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“Anyone Who” is Not a Target Market

Finding your target market – that segment of the population that is best suited for your business and is most likely to buy from you – is absolutely crucial to developing a plan for growth (aka a marketing plan).  When I talk to small business owners, they’re usually reluctant to start at the beginning, building a plan.  Many small business owners think all there is to marketing is getting the right ad in the paper, designing a creative direct mail piece or the perfect web site. While those things are certainly part of an effective marketing plan, none of it is going to be fully effective without a strategy to drive it.

Why a Target Market?

When small businesses spend money on advertising without knowing who they need to be advertising to, what are they doing?  First, they’re trying to be all things to all people and this dilutes their core strengths. It makes them look and sound just like everyone else out there. Second, they’re throwing a bunch of money away marketing to people who are not and never will be suitable prospects for their business.  I don’t know about you, but I have a limited marketing budget and spending money on people who will never buy from me – or who I wouldn’t want to work with even if they did,  is just not how I want to invest it.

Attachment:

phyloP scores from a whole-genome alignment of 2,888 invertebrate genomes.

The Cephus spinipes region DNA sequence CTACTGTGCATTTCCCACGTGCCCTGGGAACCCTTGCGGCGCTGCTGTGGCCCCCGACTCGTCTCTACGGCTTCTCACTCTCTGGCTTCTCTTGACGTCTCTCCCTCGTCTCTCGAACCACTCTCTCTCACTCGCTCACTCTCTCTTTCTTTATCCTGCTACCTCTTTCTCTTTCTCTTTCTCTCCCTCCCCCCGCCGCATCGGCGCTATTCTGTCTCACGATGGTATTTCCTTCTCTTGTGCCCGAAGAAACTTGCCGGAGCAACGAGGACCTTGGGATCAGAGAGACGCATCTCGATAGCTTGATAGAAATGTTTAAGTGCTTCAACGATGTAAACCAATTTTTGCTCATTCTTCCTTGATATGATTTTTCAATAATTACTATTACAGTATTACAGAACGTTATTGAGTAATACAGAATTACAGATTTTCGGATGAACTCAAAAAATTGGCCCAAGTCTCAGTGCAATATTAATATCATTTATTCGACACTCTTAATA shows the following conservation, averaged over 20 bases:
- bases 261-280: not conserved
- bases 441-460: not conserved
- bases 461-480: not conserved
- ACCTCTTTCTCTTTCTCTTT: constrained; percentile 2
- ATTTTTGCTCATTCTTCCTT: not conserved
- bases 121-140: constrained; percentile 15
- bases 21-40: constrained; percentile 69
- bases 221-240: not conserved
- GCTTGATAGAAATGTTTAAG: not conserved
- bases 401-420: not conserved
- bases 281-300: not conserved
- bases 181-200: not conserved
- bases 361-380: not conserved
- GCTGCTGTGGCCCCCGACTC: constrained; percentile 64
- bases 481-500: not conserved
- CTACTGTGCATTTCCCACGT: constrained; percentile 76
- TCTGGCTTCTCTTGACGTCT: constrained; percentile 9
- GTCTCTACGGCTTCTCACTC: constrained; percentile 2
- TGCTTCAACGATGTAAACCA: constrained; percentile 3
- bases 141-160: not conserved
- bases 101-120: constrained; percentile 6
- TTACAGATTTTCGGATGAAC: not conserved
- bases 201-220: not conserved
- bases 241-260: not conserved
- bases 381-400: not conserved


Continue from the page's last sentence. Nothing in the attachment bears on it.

So who is your target market? To answer this, let’s talk about who isn’t.

Identifying a target market always comes up in my conversations with small business owners and marketers. “Oh, I know who my target market is!” they proclaim.  I ask, “Really? Good for you! Describe your target market to me”.  Their answer? “Well my target market is Anyone who _______ {fill in the blank}”: anyone who needs a new car; anyone who needs a dentist; anyone who wants to buy a house, etc.  Would your answer be similar? If so, I’m sorry to tell you “Anyone Who” is not a target market.  “Anyone Who” buys homes and cars or has teeth is not your target market; “Anyone Who” breathes is not necessarily the best fit for your company.

Why Not “Anyone Who”?

Let me explain:  Let’s say you own a dental practice in the 94533 zip code. You may think “Anyone Who” has teeth and lives in your zip code are your target market. You send out a postcard to every home – let’s say 20,000 postcards  Of those 20,000 people, 30% don’t have the dental insurance you cover.  Another 15% haven’t been to the dentist in 10 years and aren’t going any time soon.  Another 20% work in another city and go to dentists near their work.  What does all this mean?  It means that 65% of the people in your zip code are not candidates for your practice.  It means that you just sent out 13,000 postcards or letters for nothing.  It means you probably wasted at least $6000 marketing to the wrong people.